This pavilion investigates the use of air-filled cushions to rapidly, safely and cheaply erect beautiful and structurally efficient elastic gridshells for events and humanitarian causes. Scientifically developed by Gregory Quinn for his doctoral thesis at the Berlin University of the Arts, Course of Architecture. This pavilion is being exhibited on the UdK’s doorstep: the newly renovated Steinplatz.
Opening Reception: 17 August 2018, 2 pm
Dates: 17 August - 14 October 2018
Place: Steinplatz, 10623 Berlin - Charlottenburg
Elastic gridshells such as Frei Otto's Multihalle in Mannheim are highly efficient structures, able to cover large spans with very little material or embedded energy. The simplicity of these structures lies in their ability to generate beautiful doubly-curved shell surfaces from slender and initially straight beams. While elastic gridshells are efficient in their built-state, the existing methods to erect them are usually associated with significant complexity, cost and time. This method which makes use of pneumatic falsework (i.e air-filled cushions) has the potential to greatly increase the speed of construction for large-span shells (i.e. up to 100m in a matter of days), which would have groundbreaking implications on construction costs and efficiency with promising potential for application in rapidly deployable event covers and shelters.
Simple, beautiful and functional
The importance of large shelters for medical treatment, social convalescence and religious gatherings in refugee or disaster stricken areas remains underserviced due to the necessary focus on smaller family dwellings but also due to the cost, time, complexity and energy demands associated with their construction. Based on rigorous & groundbreaking research, this holistic solution facilitates the fast, safe and low-energy erection of elastic gridshells by means of pneumatic falsework i.e. air-filled cushions. Benefits are found in the ability to generate large, stiff and beautiful doubly curved shells from slender and straight beams with very little material or embedded energy. This 13m pavilion in the garden of the Aedes Metropolitan Laboratory Berlin was built to test and validate the researched method but also to demonstrate its architectural potential. The biomimicry of the shell curvature and repeating patterns of the grid complement the sustainability aspects of the solution and offer a refreshing contrast to typical planar shelter systems.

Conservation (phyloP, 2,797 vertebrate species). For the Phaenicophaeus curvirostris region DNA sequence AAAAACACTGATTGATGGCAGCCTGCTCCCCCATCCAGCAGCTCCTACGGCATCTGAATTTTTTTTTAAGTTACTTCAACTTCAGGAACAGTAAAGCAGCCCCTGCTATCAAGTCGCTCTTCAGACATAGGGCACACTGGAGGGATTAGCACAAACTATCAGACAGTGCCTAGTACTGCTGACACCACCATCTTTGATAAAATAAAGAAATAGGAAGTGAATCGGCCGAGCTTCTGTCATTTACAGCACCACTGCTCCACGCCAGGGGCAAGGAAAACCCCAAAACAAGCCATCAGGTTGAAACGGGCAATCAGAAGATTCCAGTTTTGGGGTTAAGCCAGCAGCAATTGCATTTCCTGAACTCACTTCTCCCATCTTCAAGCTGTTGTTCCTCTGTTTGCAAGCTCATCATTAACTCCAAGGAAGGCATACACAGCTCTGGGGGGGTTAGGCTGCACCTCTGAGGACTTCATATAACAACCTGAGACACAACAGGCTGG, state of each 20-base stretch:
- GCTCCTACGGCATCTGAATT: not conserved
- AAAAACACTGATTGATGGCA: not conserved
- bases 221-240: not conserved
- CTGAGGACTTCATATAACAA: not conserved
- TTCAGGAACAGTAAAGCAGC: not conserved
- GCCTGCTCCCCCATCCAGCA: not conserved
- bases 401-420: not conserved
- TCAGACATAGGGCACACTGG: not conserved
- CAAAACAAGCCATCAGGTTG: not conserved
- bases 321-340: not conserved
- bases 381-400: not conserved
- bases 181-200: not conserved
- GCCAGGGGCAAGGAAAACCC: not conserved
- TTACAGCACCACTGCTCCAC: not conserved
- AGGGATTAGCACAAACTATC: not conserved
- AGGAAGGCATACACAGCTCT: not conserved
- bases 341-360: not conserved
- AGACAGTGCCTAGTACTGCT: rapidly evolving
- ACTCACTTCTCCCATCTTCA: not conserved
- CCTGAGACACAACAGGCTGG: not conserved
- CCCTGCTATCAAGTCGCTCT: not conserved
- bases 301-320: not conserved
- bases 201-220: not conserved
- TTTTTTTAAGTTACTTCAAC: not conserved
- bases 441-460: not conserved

Low-tech implementation: high-tech simulation
The implementation & construction for the proposed solution is purposefully and necessarily low-tech. However the physical interaction between the elastic curves of the beams with residual stresses and the pneumatic form of the cushion in relation to the architectural target shape (e.g. a funicular) is particularly complex. Bespoke simulation methods have been developed based on a novel dynamic relaxation solver which is insensitive to the system’s transience between dynamic (inflating) and static (inflated) states. Simulations and physical prototypes have produced a breadth of results which determine, for example, which spans, curvatures and pressures are feasible and suitable with this method. The amount of design freedom permitted within the constraints of the solution is considerable.
Rods: nylon-sheathed glass fibre reinforced plastic (pultruded) / Membrane: PVC-coated polyester fabric / Foundation plate: Hot-dip galvanized and laser cut steel (6, 8 & 10mm) / Cables: 7x19 strand steel wire 3mm / Cable-Rod connectors: thread-tapped trellis wire connectors / Ground anchors: ram-driven steel screws / Membrane-tensioning: Nylon rope 8mm
Enabling and sustainable technology
The practical benefits of elastic gridshells, such as low material usage and fabrication simplicity, are undermined by the existing methods for their erection (lift up, push up & ease down) which are time-consuming, costly and can overstress the system. This novel method has extremely low demands on energy, material consumption and construction. Only very simple blowers for low temporary pressures (under 3 mbar) are required. For larger spans, the cushion membrane can be suspended from the shell in the end-state to form a second architectural skin. The inner and outer membranes (both lifted with the gridshell) can create a thermally insulating volume of air. Repetition and simplicity of predominantly linear construction elements is extremely high and all manual labour is conducted at ground level.
For more information contact Gregory Quinn, quinn, +49 (0)176 64972827 @udk-berlin.de